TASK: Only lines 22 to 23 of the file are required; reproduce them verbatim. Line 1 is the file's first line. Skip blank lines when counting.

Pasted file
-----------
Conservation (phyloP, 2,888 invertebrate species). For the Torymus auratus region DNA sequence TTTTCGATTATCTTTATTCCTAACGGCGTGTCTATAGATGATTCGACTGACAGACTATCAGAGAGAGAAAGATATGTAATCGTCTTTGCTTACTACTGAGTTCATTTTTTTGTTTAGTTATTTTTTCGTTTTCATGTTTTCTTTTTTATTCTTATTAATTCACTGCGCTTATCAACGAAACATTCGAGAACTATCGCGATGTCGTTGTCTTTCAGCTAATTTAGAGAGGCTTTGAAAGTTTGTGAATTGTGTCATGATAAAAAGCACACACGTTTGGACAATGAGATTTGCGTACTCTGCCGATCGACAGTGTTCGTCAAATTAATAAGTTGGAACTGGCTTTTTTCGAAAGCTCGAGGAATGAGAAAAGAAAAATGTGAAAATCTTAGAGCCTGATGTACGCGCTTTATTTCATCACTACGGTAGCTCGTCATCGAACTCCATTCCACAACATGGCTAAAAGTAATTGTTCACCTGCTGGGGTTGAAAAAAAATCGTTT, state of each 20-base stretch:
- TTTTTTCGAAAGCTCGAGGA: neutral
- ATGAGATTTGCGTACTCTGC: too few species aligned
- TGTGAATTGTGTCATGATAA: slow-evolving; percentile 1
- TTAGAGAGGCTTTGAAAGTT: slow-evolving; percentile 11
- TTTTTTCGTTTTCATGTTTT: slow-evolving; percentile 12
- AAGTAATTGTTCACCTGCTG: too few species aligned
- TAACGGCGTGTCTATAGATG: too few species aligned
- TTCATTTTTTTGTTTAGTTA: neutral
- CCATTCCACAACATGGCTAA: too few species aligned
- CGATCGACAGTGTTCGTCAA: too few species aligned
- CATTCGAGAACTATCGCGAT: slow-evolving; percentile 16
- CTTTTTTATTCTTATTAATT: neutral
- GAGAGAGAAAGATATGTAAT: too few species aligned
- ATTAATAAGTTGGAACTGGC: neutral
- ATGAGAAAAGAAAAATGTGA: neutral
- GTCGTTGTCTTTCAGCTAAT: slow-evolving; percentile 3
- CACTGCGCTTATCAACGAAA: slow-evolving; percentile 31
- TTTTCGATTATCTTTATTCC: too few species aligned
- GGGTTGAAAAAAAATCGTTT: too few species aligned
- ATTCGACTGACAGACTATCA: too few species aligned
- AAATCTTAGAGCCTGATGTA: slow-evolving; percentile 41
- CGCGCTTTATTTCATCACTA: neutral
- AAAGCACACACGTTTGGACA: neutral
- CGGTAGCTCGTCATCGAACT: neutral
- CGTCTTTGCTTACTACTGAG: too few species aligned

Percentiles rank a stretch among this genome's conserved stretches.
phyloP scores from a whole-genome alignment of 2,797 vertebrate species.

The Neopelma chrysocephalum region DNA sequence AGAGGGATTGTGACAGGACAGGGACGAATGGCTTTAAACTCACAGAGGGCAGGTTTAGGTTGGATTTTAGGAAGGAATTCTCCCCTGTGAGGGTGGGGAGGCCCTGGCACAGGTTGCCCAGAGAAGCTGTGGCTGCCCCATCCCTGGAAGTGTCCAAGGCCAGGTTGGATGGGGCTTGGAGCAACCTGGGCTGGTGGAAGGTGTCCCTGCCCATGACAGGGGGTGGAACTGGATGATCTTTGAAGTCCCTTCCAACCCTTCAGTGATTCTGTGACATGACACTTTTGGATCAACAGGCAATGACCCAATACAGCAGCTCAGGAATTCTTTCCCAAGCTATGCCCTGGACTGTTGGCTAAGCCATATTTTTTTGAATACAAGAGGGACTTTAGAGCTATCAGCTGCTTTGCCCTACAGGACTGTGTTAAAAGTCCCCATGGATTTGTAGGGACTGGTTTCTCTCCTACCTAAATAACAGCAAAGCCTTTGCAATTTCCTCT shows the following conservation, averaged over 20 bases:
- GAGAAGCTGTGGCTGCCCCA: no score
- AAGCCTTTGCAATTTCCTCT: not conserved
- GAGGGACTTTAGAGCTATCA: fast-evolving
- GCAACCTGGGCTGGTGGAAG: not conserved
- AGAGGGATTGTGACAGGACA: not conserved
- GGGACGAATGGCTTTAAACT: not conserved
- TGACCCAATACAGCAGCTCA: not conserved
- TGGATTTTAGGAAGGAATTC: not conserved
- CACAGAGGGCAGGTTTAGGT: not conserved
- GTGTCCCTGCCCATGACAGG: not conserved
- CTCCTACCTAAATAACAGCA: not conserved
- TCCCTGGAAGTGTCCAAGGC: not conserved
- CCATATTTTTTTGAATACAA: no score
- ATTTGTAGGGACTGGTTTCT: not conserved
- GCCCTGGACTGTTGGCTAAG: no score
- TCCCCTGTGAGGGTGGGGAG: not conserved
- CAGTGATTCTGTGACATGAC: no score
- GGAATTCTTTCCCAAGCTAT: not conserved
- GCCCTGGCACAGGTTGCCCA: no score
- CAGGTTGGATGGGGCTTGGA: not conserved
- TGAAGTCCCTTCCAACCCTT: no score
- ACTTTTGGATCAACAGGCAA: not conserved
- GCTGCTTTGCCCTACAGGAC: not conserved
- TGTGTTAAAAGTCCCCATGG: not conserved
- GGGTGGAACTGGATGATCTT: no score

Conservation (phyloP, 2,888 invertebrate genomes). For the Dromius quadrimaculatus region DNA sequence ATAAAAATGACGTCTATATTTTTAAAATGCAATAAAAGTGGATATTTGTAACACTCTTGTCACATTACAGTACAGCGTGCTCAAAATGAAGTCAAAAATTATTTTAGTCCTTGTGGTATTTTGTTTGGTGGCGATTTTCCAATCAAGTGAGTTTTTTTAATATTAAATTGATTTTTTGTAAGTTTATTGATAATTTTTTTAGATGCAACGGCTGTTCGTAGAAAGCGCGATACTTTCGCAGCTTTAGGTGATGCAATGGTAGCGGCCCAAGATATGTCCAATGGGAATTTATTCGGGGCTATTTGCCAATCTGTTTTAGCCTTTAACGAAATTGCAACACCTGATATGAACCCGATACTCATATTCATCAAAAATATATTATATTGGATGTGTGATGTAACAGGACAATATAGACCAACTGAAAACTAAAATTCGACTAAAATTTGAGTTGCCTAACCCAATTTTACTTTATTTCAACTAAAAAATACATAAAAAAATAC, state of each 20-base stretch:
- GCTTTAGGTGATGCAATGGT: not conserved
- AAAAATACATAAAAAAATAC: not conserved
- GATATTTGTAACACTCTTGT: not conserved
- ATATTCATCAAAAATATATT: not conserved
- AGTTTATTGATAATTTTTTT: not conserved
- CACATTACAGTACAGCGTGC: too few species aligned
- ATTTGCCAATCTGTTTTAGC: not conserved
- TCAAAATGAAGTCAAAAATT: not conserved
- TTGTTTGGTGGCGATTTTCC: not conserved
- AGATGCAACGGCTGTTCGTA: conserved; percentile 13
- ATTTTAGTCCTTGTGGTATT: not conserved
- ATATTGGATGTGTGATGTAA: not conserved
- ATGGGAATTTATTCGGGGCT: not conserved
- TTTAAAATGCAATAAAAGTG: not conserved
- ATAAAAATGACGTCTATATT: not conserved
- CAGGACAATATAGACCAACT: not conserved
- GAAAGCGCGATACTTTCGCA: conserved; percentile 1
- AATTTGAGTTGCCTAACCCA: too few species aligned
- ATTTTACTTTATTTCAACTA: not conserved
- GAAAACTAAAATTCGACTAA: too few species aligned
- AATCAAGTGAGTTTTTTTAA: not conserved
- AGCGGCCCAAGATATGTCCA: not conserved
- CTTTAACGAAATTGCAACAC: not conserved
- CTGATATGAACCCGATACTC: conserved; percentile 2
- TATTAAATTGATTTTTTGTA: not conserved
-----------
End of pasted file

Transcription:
- AAATCTTAGAGCCTGATGTA: slow-evolving; percentile 41
- CGCGCTTTATTTCATCACTA: neutral